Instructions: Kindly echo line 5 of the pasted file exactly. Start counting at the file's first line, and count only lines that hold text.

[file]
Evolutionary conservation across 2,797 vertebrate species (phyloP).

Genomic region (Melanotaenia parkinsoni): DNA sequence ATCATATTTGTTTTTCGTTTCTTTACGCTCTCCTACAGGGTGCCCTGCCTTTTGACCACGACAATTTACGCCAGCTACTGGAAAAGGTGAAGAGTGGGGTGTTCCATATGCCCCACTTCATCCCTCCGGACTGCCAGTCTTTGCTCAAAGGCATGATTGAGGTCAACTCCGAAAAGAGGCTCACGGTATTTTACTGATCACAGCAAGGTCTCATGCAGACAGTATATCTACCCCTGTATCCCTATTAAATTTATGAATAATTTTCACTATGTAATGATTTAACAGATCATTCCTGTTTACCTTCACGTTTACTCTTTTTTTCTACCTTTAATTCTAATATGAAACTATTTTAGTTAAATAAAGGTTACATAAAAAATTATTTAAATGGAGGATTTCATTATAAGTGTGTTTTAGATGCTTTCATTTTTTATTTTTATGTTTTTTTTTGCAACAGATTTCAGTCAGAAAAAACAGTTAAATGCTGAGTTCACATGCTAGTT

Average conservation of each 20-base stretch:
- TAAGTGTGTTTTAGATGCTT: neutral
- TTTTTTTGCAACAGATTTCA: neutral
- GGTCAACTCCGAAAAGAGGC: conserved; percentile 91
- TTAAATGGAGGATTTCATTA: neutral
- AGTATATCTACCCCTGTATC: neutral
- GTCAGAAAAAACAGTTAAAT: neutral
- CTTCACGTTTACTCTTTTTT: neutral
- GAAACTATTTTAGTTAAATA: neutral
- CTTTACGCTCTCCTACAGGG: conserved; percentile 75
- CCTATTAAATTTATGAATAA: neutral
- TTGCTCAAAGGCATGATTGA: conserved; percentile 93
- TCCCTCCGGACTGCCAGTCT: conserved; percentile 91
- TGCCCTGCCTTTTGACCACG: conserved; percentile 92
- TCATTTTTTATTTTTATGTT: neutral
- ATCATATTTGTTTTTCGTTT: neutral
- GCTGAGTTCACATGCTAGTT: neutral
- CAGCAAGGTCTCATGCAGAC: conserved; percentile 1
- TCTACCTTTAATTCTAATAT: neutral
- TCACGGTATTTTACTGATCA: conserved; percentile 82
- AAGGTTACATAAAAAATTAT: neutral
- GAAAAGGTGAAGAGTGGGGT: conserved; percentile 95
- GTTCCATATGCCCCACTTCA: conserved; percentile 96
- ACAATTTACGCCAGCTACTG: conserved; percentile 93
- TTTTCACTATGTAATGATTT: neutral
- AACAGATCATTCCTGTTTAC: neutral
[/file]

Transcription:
- TTTTTTTGCAACAGATTTCA: neutral